Although, in the above description, the original picture Y(5, 5) composed of the 5×5 blocks has been referred to, it is to be understood that the original picture can be expanded to any desired number of blocks.

Further, likewise to the third embodiment, any of low-pass and other filtering processes can be simultaneously realized.

Besides, regarding the motion picture or still picture transmission equipment wherein the orthogonal transform such as DCT is performed every block, differences from the interpolation pixels F(M, N) as evaluated from the D.C. values are transmitted, whereby the transmission period of time can be shortened. The reason is that, in the periphery of the block, deviations from the average value become large. More specifically, when the parts to be transmitted in the interpolated picture:

F'(K, L) (K=1, 2, . . . m) (L=1, 2, . . . n)

are extracted and are subjected to the orthogonal transform by the use of Eq. (5), the following formula holds: ##EQU10##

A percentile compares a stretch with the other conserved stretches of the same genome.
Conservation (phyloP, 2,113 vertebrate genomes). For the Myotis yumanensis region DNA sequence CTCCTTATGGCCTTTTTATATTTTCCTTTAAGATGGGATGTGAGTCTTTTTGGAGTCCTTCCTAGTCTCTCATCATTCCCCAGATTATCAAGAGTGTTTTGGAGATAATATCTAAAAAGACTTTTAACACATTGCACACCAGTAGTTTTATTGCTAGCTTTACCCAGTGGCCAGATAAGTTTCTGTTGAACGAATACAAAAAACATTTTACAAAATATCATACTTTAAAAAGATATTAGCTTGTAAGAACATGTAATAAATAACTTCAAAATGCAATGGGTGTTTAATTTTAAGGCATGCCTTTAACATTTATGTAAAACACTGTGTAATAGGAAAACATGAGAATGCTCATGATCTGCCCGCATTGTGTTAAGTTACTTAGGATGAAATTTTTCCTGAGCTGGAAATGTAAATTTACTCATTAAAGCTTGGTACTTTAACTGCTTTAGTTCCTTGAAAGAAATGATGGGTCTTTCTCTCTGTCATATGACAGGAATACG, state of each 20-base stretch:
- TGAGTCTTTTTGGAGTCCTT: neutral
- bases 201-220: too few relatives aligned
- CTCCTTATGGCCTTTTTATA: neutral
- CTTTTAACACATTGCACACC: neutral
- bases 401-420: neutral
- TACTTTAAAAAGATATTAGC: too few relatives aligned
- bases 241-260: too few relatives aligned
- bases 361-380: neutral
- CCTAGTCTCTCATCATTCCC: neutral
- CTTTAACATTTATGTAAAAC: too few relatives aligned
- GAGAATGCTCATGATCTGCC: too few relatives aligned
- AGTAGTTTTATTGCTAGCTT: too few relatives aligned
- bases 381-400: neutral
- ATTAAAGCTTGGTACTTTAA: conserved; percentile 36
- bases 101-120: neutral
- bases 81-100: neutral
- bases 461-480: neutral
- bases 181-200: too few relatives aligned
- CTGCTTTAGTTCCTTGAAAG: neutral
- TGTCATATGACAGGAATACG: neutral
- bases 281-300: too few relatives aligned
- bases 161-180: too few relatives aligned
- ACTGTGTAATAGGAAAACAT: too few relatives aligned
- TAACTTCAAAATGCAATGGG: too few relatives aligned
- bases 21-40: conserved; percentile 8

Here, differences from interpolated pixels F'(M, N) as obtained from the D.C. values are expressed as differences also in the area of orthogonal transform coefficients C'. Accordingly, the method of transmitting the differences between the coefficients C' and the coefficients obtained by the orthogonal transforms of the blocks of the original picture is effective for enhancing the transmission efficiency. In addition, as in the foregoing, it is possible to apply the method wherein the values of the matrices (D1·H1) and (H2·D2) are computed beforehand, and they are fetched from the transform constant memory 58. Incidentally, as to the aforementioned transmission efficiency, an improvement of about 8% has been expected by a simulation.

Processes conforming to the contents of the above interpolation and filtering processes can be realized through quite similar controls merely by increasing the area of the transform constant memory, so that the method of the embodiment is very flexible.

In this embodiment, the multiplier-accumulator circuits are employed for the operations. However, in a case where the processing period of time has some margin, signal processors can also be utilized.

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Classifications

U.S. Classification | 375/240.12, 375/E07.226, 375/E07.211, 375/245 |

International Classification | H04N7/30, H04N7/50 |

Cooperative Classification | H04N19/60, H04N19/61 |

European Classification | H04N7/30, H04N7/50 |